As a naturalist, it is not uncommon for me to be sent photos and specimens in the hope of an identification. One of the most frequent of these are the mysterious things that reside on garden fence panels, occasionally in abundance: what are those strange pupae? Why are the Blue Tits pecking at my fence?
Well, they could be pupae. Or larvae. Or adults. It is a very unusual micromoth, a bagworm called Luffia ferchaultella that lives its entire life in a silken bag, up to 6mm long, which it adorns with bits of its environment: grit, flakes of lichen etc, usually, but not always, giving it a considerable degree of camouflage.
Adults are wingless, and so look rather like larvae. And what’s more each and every one is female: they reproduce parthenogenetically, producing more flightless females – hence the English name I give them: the Virgin Bagworm. She lays her eggs inside her bag, and when they hatch, the larvae commence building their own bag while still inside their late mother’s one. In some species, perhaps including this one, one of the first meals may be the maternal body, but for the most part their larval period of a year or more is sustained by grazing on algae and lichens growing around them. Then pupation, and the short-lived adult period, maybe two weeks, necessarily short as the adult is without functional mouthparts.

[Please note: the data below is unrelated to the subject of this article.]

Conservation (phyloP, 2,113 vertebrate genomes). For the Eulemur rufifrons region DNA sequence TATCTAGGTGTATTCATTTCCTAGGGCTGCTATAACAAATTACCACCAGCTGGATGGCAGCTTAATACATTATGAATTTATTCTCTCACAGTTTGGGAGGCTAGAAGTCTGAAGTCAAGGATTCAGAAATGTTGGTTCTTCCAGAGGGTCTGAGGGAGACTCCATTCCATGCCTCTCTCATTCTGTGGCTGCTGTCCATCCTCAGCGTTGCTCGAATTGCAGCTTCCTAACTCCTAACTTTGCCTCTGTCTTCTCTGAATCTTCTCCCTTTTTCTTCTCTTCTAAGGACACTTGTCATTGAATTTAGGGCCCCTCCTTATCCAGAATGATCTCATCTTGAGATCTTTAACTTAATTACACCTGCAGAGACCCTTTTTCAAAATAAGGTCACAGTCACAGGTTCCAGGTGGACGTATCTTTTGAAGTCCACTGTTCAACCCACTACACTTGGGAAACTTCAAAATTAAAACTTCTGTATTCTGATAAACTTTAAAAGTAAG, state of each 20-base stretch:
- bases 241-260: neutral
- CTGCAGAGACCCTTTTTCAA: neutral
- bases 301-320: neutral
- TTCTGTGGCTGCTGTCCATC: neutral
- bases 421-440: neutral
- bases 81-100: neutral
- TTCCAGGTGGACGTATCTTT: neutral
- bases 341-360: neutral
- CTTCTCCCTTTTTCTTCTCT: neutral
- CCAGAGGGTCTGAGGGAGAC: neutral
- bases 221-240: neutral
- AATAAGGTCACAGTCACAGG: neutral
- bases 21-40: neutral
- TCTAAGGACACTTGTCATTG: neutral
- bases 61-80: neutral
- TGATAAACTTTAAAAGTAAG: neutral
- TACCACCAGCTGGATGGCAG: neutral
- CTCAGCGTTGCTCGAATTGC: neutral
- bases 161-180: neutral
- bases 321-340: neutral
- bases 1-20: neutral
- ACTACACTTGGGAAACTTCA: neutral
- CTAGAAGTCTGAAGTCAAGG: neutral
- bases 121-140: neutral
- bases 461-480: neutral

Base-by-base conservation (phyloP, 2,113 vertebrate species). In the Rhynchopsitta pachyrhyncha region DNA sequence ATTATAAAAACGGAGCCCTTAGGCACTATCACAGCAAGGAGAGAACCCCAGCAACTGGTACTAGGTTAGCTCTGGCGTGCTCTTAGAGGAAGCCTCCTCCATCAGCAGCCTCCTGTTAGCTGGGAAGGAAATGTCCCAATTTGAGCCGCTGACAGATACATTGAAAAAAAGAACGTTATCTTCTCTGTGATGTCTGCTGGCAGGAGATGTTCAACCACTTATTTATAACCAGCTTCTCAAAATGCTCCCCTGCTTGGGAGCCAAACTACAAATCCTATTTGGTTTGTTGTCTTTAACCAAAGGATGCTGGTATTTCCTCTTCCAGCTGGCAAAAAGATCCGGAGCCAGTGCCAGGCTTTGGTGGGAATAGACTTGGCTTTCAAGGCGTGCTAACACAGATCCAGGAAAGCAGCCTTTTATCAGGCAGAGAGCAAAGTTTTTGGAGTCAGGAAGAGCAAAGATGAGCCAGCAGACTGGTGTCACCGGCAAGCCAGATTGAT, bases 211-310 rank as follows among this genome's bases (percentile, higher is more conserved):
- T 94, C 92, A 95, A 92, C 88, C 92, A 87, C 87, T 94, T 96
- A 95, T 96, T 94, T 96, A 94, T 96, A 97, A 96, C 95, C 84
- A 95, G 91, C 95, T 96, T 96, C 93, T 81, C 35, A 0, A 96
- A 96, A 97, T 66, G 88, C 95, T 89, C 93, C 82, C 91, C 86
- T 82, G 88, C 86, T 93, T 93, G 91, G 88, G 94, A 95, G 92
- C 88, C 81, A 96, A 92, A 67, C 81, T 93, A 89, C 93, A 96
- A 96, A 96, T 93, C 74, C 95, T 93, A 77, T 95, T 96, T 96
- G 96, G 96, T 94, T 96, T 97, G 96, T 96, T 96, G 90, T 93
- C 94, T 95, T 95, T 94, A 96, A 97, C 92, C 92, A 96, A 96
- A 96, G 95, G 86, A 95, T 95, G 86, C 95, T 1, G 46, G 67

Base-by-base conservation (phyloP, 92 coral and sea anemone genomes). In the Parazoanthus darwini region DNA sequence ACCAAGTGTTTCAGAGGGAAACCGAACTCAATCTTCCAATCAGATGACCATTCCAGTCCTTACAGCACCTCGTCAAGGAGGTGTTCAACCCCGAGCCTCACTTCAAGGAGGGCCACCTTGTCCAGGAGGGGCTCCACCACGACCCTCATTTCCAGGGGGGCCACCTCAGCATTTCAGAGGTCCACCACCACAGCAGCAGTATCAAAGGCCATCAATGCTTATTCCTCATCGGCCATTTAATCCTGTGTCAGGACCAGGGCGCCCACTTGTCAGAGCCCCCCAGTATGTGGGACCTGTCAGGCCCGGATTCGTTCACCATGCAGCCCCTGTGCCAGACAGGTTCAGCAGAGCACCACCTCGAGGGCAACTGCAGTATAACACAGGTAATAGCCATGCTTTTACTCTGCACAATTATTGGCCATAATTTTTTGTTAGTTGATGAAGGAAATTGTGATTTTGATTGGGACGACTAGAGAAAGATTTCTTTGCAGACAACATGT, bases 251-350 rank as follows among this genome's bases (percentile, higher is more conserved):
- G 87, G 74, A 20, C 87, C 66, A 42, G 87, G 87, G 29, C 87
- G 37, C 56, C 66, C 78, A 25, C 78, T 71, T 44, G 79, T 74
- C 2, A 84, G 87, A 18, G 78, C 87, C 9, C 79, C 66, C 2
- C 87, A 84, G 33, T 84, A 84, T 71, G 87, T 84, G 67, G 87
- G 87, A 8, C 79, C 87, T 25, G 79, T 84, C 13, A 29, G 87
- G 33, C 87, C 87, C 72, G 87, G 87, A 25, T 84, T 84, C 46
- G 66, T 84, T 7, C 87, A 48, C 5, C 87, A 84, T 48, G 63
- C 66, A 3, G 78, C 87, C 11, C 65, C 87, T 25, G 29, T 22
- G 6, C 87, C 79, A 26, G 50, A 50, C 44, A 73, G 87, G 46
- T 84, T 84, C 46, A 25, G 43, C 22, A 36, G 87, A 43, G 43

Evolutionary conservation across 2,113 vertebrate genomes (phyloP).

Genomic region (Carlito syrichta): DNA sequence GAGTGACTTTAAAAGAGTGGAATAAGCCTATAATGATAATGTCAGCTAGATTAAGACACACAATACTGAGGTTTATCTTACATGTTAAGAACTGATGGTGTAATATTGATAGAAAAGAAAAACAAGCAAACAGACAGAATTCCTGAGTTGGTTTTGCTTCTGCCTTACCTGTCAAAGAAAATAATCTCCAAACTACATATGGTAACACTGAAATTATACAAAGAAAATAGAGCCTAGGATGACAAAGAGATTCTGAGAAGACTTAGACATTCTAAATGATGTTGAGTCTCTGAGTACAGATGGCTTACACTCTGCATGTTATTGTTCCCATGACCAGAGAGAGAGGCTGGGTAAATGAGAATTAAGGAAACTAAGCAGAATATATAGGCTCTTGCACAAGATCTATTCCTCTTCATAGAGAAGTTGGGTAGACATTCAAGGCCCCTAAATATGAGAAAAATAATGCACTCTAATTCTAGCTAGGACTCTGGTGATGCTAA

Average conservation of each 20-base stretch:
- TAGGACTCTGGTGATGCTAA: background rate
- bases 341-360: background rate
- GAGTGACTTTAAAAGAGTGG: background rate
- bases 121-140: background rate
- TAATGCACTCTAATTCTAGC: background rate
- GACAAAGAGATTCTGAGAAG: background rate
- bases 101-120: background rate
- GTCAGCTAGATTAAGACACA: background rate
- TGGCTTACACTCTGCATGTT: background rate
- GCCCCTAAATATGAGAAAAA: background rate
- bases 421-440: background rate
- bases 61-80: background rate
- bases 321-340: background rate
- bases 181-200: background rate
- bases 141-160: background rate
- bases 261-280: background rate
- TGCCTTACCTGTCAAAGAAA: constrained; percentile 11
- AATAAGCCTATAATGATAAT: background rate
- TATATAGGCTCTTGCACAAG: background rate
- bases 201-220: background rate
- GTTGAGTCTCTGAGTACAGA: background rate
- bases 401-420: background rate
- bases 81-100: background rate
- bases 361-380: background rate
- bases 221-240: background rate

All very bizarre. But that’s far from the whole story, and there’s no doubt more to be discovered. Very recently through genetic studies it has been suggested that in fact ‘Luffia ferchaultella‘ is actually no more than a parthenogenetic, female-only form of Luffia lapidella. While this has similarly flightless females, they are not parthenogenetic, mating as normal with the fully-winged males. But lapidella is known in Britain only from Cormwall and the Channel Islands, whereas ferchaultella is common throughout England, south of a line from the Humber to the Mersey…
Virgin Bagworms can be very abundant on fence panels, tree trunks, walls etc, and although only tiny, they are easily scavenged en masse by tits, Wrens and other small birds – many a morsel makes a mouthful.
Gallery of other bagworm bags from around Britain and Europe
Although not often noticed, these other species mostly have males, fully-winged albeit weak-flying, rather hairy and sombrely coloured, small to medium sized, day-flying micro moths. Their bags, however, are often seen, if you know what to look for, and most can be assigned with some confidence to a particular species…without ever seeing the inhabitant.